For our weekly SoCal IP Institute meeting on Monday, October 17, 2016, we will discuss the following:

McRO v. Bandai et al. (Fed Cir. Sept. 13, 2016) (available here). We previously covered this case at the district court level here. It was one of the first substantive Section 101 cases following Alice.  At the district court level, Judge Wu found that the claims of the two McRO patents were invalid under Section 101 as directed to an abstract idea. Here Judge Reyna found that “the ordered combination of claimed steps, using unconventional rules that relate to sub-sequences of phonemes, timings, and morph weight sets, is not directed to an abstract idea and is therefore patent-eligible.”  Judge Wu’s decision was reversed.

The decision is of particular interest to patent practitioners because it (1) emphasizes that claims must not be over-simplified by courts so as to arrive at an “abstract idea” that is not actually commensurate with the scope of the claims and (2) emphasizes that preemption is the primary concern so as to avoid “improperly monopoliz[ing] ‘the basic tools of scientific and technological work.'” (citing Alice).  Thus, the courts “look to whether the claims in these patents focus on a specific means for method that improves the relevant technology or are instead directed to the result itself and merely invoke generic processes and machinery.” (citing Enfish).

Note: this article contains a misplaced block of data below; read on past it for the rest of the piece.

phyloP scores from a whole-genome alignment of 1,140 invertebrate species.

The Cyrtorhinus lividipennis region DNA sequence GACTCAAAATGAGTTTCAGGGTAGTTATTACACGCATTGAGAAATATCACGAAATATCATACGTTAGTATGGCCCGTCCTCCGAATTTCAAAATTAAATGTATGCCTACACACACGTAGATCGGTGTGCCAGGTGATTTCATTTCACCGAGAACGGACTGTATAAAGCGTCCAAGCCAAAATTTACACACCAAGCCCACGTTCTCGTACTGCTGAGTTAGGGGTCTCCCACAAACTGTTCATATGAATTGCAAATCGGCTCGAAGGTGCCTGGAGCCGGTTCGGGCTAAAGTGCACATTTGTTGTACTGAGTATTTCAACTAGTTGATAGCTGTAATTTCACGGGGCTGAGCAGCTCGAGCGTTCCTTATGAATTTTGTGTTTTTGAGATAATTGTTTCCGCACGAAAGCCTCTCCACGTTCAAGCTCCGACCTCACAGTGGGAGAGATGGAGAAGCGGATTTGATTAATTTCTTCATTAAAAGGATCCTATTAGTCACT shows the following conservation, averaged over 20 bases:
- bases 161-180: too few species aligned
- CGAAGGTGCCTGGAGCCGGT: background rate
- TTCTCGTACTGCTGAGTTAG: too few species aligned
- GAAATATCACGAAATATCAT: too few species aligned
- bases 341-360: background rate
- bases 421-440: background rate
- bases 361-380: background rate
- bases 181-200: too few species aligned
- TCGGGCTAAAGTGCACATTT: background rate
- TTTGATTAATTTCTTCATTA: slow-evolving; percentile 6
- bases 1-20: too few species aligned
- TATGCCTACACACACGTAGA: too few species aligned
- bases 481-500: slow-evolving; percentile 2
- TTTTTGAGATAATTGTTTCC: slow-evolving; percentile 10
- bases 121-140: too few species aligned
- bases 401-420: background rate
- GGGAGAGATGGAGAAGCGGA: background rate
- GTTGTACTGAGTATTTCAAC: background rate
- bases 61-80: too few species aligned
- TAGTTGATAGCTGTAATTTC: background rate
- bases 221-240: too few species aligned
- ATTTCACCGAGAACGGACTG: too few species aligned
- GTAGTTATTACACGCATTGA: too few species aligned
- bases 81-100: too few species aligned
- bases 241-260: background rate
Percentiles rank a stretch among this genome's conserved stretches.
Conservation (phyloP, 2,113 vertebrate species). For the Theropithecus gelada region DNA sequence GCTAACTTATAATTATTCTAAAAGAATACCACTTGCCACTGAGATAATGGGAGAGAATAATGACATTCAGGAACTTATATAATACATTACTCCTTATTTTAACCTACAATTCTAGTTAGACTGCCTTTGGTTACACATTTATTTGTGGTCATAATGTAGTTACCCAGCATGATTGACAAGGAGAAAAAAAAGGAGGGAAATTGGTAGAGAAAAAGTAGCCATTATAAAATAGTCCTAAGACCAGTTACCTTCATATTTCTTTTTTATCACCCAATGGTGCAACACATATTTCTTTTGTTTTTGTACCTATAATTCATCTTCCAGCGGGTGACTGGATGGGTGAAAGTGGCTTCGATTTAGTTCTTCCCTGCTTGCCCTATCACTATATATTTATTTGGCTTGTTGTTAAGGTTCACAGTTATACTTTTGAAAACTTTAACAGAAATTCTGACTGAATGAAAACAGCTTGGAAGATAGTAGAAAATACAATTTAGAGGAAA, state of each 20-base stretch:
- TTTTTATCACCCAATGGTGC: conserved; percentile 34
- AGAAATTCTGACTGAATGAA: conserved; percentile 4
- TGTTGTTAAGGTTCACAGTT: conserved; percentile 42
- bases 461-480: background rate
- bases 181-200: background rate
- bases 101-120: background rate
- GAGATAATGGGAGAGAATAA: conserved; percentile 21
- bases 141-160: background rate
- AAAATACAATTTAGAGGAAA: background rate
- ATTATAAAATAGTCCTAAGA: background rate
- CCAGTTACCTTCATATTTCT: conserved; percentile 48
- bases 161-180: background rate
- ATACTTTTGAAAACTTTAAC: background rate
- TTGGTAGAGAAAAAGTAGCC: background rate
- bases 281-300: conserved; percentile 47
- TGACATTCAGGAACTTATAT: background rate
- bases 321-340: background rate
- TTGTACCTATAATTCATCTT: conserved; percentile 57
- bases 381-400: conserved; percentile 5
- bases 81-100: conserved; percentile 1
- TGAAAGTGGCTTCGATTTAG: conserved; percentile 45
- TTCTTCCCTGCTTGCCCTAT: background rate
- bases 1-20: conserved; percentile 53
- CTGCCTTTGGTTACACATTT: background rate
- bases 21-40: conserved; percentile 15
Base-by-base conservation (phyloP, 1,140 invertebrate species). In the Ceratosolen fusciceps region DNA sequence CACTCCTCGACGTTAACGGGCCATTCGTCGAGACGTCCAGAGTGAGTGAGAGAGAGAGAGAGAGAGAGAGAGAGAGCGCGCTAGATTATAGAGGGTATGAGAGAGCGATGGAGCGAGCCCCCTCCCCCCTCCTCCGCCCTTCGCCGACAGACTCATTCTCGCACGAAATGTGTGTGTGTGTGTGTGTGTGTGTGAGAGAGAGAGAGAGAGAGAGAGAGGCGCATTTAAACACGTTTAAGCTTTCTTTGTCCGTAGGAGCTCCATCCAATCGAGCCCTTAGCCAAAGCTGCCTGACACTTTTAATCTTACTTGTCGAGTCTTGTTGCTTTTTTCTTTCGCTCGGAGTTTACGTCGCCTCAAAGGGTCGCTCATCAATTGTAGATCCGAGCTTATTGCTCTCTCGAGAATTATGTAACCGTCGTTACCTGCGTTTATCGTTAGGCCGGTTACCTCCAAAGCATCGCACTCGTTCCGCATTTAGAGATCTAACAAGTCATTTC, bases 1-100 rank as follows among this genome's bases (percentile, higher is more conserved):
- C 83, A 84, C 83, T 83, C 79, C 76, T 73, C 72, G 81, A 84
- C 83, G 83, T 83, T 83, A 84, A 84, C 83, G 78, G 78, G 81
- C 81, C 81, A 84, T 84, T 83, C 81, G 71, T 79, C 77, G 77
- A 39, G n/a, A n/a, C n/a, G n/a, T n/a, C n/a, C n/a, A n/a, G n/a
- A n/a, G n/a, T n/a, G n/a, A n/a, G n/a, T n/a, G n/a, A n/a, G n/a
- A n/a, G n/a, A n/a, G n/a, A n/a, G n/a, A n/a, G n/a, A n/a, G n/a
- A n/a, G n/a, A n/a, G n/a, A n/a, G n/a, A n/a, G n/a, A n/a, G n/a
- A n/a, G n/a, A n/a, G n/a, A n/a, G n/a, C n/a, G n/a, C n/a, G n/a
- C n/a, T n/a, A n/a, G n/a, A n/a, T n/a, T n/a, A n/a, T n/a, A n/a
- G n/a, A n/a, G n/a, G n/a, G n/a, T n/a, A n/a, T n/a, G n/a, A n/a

Once the Federal Circuit found that the claims were drafted in such a way that broad preemption was impossible and that the claims were sufficiently limited so as to not preempt “all techniques” for automating 3-D animation that rely upon rules, the decision was essentially complete.

Newegg Inc. v. Ezra Sutton, P.A.  (C.D. Cal. Sept. 13, 2016 ) (available here). In this case, Mr. Sutton apparently was asked to represent his client in a lawsuit alongside Newegg where both parties were defendants.  The case was eventually appealed to the Federal Circuit.  Mr. Sutton allegedly copied in large part the Federal Circuit appeal brief prepared by Newegg and filed it as his own.  Newegg registered a copyright in the brief and sued.  A factual description of the overall situation may be most-easily gleaned from the Declaration of Daniel Brean accompanying Newegg’s motion for summary judgment decided here. The Exhibit K, which is a redline comparison of Newegg’s and Mr. Sutton’s briefs, is too large to share via WordPress. The copying appears to be substantial, but there are many changes to Mr. Sutton’s brief as well.

Still, the court here granted Newegg’s motion for summary judgment of infringement and granted Mr. Sutton leave to add the affirmative defense of fair use.

All are invited to join us on Monday, October 17, 2016, at noon in our Westlake Village office. This activity is approved for 1 hour of MCLE credit. If you will be joining us, please RSVP to Elisha Manzur by 9 am Monday morning.